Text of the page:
Former artillery chief of the Dubrovnik defense forces testifies at the trial of General Pavle Strugar.

Ivan Negodic, witness at the Pavle Strugar trialIvan Negodic, witness at the Pavle Strugar trial

"All signs indicate that the attack launched by the JNA on the Old Town of Dubrovnik on 6 December 1991 was planned. This was not a battle of armies, but a systematic destruction in order to facilitate entry into the city."

This is how Ivan Negodic, former commander of the Dubrovnik artillery, characterized the events with which General Pavle Strugar is charged. Negodic has been testifying at the trial of Strugar, who commanded the JNA Dubrovnik operation during the last three months of 1991.

To give an example of the non-selective and deliberate targeting of the Old Town, both from sea and from land, Negodic quoted an intercepted radio communication between an unidentified JNA captain and a soldier at an artillery position. When his subordinate asked him what to target, the captain swore and replied, "… anything within the walls is a target."

According to Negodic, one of the reasons why the JNA did not enter Dubrovnik was its assessment that in street fighting, the JNA would have between four and five thousand casualties.

The former commander of the Dubrovnik artillery explained that "every time the ships came in, they fired all their ammunition at Hotel Belvedere and then the ships would return to Boka Kotorska."

Negodic claimed that Dubrovnik’s 400 to 450 defenders, who "in 90 percent of the cases [were] in civilian clothes" at four positions they held outside of the Old Town, never provoked the JNA to attack. "No one on Earth who is defending himself will provoke the other side," Negodic said, adding that the Croatian forces "responded only when the shells started falling on the town."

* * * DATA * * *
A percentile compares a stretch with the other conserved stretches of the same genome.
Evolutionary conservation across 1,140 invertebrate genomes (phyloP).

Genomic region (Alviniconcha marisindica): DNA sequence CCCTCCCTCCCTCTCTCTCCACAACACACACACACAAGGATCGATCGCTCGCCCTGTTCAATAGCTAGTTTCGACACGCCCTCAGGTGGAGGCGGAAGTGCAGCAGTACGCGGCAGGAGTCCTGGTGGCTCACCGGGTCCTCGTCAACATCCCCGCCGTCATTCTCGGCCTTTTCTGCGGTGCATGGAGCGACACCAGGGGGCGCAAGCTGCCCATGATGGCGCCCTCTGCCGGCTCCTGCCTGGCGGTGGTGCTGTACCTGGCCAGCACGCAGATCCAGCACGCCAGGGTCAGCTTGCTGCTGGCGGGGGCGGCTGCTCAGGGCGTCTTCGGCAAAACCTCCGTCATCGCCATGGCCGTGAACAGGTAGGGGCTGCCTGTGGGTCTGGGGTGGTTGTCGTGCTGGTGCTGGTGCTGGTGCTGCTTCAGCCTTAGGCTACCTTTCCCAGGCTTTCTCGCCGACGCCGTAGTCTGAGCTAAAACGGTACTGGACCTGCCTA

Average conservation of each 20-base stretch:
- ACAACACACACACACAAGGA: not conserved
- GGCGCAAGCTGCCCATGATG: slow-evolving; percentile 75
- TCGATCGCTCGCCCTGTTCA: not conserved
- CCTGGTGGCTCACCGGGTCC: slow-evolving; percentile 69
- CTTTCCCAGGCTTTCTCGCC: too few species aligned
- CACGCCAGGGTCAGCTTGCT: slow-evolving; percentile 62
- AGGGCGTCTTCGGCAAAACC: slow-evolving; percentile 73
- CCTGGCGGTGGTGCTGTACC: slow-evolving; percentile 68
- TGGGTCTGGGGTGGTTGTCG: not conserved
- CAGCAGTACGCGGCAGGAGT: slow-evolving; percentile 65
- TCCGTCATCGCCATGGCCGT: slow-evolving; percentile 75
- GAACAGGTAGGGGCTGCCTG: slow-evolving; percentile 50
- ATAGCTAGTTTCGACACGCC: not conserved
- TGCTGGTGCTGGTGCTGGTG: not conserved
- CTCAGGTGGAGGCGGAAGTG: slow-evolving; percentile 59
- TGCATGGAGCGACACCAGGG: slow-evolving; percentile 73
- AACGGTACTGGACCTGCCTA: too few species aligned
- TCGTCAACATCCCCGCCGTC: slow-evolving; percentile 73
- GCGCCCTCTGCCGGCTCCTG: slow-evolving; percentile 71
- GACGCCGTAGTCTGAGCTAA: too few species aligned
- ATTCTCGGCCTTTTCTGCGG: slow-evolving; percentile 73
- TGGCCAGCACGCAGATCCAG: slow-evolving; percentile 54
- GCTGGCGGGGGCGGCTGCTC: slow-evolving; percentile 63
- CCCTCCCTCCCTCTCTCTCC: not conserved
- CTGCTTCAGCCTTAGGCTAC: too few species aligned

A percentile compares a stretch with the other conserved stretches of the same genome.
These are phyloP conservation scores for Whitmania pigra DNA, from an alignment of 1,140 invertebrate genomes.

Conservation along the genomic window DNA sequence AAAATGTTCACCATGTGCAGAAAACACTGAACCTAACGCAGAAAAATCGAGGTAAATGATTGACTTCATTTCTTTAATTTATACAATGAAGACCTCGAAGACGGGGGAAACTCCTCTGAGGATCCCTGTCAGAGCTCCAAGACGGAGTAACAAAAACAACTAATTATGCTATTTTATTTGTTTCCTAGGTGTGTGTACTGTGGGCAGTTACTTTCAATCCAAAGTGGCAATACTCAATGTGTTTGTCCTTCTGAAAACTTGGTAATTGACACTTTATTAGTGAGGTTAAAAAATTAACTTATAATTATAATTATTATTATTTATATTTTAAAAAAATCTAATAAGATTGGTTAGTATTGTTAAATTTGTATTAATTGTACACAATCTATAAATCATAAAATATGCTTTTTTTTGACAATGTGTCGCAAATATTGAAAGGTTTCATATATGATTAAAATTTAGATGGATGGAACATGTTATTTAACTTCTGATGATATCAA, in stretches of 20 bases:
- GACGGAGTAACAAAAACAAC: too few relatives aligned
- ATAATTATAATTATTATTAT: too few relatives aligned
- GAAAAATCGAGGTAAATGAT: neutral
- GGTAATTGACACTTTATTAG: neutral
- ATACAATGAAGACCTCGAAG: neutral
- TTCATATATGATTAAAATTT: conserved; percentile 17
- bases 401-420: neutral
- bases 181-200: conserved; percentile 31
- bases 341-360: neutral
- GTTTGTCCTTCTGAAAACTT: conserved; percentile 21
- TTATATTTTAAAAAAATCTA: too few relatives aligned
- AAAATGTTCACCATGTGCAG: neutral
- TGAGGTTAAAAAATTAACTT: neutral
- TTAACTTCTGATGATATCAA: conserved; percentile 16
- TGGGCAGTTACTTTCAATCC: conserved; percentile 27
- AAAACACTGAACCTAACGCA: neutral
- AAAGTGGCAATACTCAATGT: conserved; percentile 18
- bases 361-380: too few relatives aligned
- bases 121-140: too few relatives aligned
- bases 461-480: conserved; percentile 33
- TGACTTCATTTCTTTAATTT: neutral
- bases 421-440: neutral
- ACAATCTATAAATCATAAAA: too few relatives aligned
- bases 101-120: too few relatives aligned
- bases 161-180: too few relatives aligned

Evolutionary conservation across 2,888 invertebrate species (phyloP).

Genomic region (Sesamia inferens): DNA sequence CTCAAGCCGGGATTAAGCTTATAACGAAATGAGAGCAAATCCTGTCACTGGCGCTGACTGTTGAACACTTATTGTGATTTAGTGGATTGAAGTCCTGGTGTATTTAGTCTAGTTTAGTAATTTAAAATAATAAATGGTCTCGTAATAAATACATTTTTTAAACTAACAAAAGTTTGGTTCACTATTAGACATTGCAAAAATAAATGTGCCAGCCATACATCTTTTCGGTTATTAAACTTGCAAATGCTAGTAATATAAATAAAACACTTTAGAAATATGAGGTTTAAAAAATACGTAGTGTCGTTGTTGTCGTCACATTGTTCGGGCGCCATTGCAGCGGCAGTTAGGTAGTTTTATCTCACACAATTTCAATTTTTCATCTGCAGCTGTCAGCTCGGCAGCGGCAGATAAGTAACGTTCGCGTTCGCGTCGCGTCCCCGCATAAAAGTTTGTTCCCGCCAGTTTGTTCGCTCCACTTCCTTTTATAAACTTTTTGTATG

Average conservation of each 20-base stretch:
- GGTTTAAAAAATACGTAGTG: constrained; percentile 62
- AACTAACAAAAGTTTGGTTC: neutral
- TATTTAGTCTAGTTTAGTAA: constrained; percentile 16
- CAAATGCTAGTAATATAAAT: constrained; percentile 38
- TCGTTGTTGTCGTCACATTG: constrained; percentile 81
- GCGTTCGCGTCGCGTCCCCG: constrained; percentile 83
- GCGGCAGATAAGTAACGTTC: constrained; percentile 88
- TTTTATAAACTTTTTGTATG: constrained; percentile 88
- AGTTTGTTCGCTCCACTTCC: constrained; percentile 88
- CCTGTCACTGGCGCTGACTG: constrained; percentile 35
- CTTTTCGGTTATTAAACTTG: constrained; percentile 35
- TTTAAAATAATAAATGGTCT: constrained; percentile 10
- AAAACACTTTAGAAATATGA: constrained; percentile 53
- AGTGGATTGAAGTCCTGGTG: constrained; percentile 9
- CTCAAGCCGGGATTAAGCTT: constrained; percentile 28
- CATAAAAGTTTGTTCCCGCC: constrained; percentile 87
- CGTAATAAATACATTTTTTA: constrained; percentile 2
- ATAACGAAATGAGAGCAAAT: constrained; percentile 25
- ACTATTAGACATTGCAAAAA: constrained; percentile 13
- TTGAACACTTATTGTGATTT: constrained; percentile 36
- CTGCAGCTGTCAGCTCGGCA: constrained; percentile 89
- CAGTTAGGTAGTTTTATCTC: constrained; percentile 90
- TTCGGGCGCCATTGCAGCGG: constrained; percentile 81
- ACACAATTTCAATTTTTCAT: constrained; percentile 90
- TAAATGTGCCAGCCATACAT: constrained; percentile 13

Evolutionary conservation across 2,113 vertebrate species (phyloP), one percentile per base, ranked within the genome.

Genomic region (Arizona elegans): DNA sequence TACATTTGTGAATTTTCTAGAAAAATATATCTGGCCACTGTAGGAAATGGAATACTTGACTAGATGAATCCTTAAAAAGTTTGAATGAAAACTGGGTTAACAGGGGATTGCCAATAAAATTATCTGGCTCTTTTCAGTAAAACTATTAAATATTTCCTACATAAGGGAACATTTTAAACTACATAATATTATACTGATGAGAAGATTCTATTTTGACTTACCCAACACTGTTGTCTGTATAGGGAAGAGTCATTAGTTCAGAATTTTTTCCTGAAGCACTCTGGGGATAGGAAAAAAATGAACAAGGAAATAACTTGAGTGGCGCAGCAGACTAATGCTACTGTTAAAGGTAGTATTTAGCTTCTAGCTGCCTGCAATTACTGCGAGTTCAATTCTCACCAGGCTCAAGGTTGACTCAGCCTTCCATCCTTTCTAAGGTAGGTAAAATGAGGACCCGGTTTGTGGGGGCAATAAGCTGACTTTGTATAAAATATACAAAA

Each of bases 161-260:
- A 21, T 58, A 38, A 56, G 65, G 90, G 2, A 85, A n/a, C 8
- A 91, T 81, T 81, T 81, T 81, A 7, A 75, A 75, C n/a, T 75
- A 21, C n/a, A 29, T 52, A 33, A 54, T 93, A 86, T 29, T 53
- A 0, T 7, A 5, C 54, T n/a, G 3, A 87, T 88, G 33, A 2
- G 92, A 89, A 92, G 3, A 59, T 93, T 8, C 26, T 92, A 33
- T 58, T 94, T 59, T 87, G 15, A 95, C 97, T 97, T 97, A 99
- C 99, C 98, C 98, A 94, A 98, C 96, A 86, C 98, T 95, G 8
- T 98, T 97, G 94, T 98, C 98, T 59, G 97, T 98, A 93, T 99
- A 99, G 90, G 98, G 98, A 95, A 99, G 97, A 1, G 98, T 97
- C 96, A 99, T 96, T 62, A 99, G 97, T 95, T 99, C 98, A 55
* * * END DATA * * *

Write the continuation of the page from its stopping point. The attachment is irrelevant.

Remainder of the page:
Allowing that there may have been "a hunting rifle or a pistol" in the Old Town, Negodic categorically stated that there were “no depots, no military positions, no anti-aircraft or artillery weapons there." He testified that the only time Croatian troops entered the Old Town was on the evening of 6 December, when he went in with a squad of soldiers "to put out the fire."

Negodic said the defenders of Dubrovnik were poorly armed – they had three three-barreled anti-aircraft guns mounted on trucks that cruised the town, the Strela 2m and Igla anti-aircraft systems, Sagger missiles and infantry weapons.

Negodic rejected claims that Croatian forces could have hit the Old Town by mistake in order to elicit a response from European Community monitors.

At the beginning of cross-examination, General Strugar's defence claimed that the Croatian side began the process of obtaining arms "long before the beginning of the JNA Dubrovnik operation." It also said the casualties and destruction in the Old Town were "a consequence of the provocative actions of the Croatian troops and civilians from the Old Town" and because Croatian forces stationed their artillery positions "right next to the protected buildings and hotels in the Old Town." Negodic challenged all these submissions by Strugar's defence.